War Stories

The U.S. Should Withdraw From Afghanistan, but Not Like This

Trump’s rash decision will only deepen the damage and disillusionment caused by America’s longest war.

A U.S. soldier at Kandahar Air Field, with armored vehicles in the background.
A U.S. soldier stands guard at Kandahar Air Field on January 23.
Shah Marai/AFP/Getty Images

The joke going around is that, with the troops coming home from Afghanistan and Syria, President Donald Trump won’t have to visit any war zones, a fear he’s avoided facing in his first two years in office. But what about those left behind, what about the fate of the region, what about long-term U.S. interests? Clearly Trump doesn’t care about anybody else, or even about his own country’s interests after his term is over—and that’s a huge part of this tragedy in the making.

Still, Trump’s instincts for withdrawing—pulling out all 2,000 troops in Syria and half of the 14,000 in Afghanistan—are understandable. Syria is the kind of messy game of multidimensional chess (a hodgepodge of interlocking wars—sectarian, civil, regional, big-power proxy) that we’ve never been good at fighting, even under more competent leadership. The war in Afghanistan has been going on for 17 years, with victory—however defined—no closer than ever.

Trump was all set to get out of Afghanistan until August 2017, when Secretary of Defense James Mattis and then–national security adviser H.R. McMaster convinced him not only to stay, but to send 5,000 more troops into the fray. McMaster’s gambit was to show him a circa 1970s photo of young women in Kabul wearing miniskirts, as if to prove that the place once was—and, by implication, could again be—a “normal” country. Mattis’ method was to lay out a “new strategy” that could “win” the war, even though in fact it was just a slight intensification of old strategies—more bombing, coupled with more active diplomacy—and “win” remained a murky concept.

The regrettable thing about Trump’s timing now is that his announcement—made, as was his early-morning tweet about Syria, with no consultation with aides or allies—comes as the diplomatic side of the strategy finally seems close to bearing fruit. Zalmay Khalilzad, the Afghan-born diplomat who serves as the administration’s emissary to Afghanistan (and who was once posted there as U.S. ambassador), was making considerable progress toward bringing the Taliban to the peace table—even toward luring them to sit down with the Kabul government (though they haven’t agreed to do so just yet).

A crucial ingredient in any enduring peace deal must be the withdrawal of U.S. troops—not all at once, and not unconditionally, rather hinging on some political settlement. But Trump’s sudden move to cut the troop levels by half, with no concessions from the Taliban or anyone else, seriously erodes Khalilzad’s leverage.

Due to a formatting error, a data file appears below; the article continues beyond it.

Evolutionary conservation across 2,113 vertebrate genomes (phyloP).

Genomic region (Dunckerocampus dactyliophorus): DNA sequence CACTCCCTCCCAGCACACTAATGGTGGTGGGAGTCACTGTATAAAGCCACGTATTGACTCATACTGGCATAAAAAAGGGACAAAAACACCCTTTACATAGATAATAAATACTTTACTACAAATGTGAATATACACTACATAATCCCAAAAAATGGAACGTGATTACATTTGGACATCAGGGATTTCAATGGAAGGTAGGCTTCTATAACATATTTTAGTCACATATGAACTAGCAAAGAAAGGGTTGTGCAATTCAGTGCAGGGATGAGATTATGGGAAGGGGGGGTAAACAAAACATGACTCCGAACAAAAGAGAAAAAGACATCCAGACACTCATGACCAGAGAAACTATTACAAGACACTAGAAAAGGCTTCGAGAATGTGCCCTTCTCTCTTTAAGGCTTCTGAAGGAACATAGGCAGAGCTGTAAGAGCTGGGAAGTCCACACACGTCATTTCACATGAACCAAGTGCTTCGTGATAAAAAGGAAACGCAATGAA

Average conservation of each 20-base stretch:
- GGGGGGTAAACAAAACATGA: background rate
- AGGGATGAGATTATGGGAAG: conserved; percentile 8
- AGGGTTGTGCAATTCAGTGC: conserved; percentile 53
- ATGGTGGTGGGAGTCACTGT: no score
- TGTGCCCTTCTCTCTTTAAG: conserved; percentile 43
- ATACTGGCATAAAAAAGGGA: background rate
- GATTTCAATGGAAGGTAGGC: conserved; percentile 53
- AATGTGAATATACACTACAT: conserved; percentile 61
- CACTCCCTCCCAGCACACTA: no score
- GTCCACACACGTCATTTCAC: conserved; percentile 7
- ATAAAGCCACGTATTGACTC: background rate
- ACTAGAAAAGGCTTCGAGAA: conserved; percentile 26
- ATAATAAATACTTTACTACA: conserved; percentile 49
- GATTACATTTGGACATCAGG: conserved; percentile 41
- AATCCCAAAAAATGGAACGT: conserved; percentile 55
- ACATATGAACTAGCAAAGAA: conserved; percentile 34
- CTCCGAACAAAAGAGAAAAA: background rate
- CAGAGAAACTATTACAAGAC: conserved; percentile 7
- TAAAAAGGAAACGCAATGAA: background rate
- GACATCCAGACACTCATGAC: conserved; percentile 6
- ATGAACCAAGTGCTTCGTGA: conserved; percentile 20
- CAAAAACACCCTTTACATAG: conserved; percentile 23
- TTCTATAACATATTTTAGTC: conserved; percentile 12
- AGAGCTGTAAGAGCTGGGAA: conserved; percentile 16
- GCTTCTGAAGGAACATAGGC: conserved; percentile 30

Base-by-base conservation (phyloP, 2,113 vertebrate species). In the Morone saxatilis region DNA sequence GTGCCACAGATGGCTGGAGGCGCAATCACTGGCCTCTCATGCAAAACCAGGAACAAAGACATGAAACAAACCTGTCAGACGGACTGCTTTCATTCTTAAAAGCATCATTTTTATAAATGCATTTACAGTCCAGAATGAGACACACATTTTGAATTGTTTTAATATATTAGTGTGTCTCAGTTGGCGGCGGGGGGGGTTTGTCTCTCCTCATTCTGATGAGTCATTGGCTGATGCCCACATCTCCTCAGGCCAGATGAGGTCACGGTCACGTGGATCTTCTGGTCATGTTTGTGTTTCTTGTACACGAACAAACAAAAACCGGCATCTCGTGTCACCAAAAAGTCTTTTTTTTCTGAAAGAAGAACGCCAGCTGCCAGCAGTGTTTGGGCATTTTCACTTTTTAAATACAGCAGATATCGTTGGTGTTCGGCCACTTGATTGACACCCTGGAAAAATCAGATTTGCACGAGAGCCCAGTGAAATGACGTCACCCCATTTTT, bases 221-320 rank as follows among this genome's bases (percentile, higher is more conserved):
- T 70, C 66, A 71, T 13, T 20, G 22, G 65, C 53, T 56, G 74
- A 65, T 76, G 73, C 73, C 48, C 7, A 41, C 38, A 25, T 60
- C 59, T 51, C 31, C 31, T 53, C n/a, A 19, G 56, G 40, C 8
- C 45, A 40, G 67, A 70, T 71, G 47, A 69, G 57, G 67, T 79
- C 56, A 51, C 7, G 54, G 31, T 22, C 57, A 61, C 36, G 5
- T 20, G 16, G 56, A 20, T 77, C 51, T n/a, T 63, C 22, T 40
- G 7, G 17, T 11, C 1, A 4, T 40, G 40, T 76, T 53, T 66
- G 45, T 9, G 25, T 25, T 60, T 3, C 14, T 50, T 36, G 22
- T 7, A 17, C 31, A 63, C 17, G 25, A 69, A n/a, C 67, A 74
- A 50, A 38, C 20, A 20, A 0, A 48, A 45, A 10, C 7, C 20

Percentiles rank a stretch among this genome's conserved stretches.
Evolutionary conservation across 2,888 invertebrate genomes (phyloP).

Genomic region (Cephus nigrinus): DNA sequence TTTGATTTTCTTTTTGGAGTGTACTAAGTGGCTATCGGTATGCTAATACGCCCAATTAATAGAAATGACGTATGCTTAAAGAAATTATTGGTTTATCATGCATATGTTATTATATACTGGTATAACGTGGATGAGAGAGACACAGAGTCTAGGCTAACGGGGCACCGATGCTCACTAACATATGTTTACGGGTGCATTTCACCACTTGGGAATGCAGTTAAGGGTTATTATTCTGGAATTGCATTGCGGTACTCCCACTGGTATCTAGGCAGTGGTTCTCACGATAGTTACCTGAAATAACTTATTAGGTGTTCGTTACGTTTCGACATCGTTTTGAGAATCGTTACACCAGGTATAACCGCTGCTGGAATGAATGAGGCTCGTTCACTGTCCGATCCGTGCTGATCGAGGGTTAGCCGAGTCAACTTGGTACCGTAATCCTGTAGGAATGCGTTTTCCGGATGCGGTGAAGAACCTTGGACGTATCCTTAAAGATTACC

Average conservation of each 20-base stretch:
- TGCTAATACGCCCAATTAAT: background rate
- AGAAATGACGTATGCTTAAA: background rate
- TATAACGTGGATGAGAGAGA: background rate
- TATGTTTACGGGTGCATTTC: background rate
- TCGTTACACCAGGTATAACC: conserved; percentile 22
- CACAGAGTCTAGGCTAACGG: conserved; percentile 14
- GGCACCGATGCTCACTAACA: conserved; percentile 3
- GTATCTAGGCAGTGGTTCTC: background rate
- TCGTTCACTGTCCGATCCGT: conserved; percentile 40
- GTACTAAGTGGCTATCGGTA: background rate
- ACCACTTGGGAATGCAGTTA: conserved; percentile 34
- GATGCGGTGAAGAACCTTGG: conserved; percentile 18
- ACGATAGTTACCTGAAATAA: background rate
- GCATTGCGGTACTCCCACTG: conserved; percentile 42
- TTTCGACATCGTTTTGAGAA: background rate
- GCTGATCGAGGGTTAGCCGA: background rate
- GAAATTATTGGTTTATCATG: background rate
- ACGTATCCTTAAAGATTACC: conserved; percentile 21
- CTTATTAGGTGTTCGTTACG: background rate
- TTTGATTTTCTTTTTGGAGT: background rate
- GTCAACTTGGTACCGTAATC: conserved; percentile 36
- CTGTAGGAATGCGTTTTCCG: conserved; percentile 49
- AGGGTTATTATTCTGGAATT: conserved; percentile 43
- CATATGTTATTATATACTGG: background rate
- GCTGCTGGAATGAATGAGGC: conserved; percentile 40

This unilateral move might not be so disastrous; it might even spur the peace talks if Khalilzad or some U.S. official played it as a “confidence-building measure” to entice further concessions from the Taliban. But this game is likely to lack credibility, in the context of Trump’s hands-thrown-up pullout from Syria; his clear insouciance about throwing the Kurds under the Turkish tank treads; and the resignation-in-protest of Mattis, the last senior official standing who would have actively resisted this move.

Even most of those who favor a U.S. withdrawal, who think the war has gone on long enough and will never yield a satisfactory result (and I include myself in that group), believe that a total pullout would spark disaster—anarchy, civil war, the return of a terrorist regime, the strengthening of the local branch of ISIS–in a region of nuclear powers and great instability.

Trump hasn’t decided to pull out all of the troops, not yet anyway, just 7,000 of them—a couple thousand more than the number he added to the deployment last year. So 7,000 U.S. troops will remain—about 1,400 fewer than President Barack Obama left in place at the end of his administration. Those troops were assigned two main missions: fighting terrorists and assisting (but not fighting on the ground alongside) the Afghan army. The more ambitious mission of counterinsurgency, which included reforming the Afghan government and its ability to provide essential services, was largely abandoned. (Obama tried it for 18 months, then dropped it after concluding it wasn’t working.)

What will the 7,000 remaining troops do? Trump is leaving that up to the Defense Department, instructing officials only to come up with some way to bring down the numbers. Which region of the country the departing troops should come from, what tasks will be compromised or ended—Trump doesn’t really care. He just wants to please his “base,” honor a campaign pledge, and placate his own instincts to get out of a long, futile war.

Again, in this one instance, his basic instinct isn’t bad. But in matters of war and peace especially, instincts should be coupled to an awareness of consequences and a strategic sense of how to use one’s last shred of power to achieve some of one’s goals or, at least, to minimize the losses. Trump doesn’t care about any of that either; nor does he know, or care, what the goals of this war ever were. Of course, he is hardly alone in that deficiency: Except for the war’s initial, and worthy, aim—crushing al-Qaida and ousting the Taliban regime, which had been hosting Osama Bin Laden and his militiamen—no one ever devised or pursued a goal that was consistent or realistic.

This has been America’s longest war and its most bewildering. Trump is trying to finish it, but in a way that will only deepen the damage and disillusionment.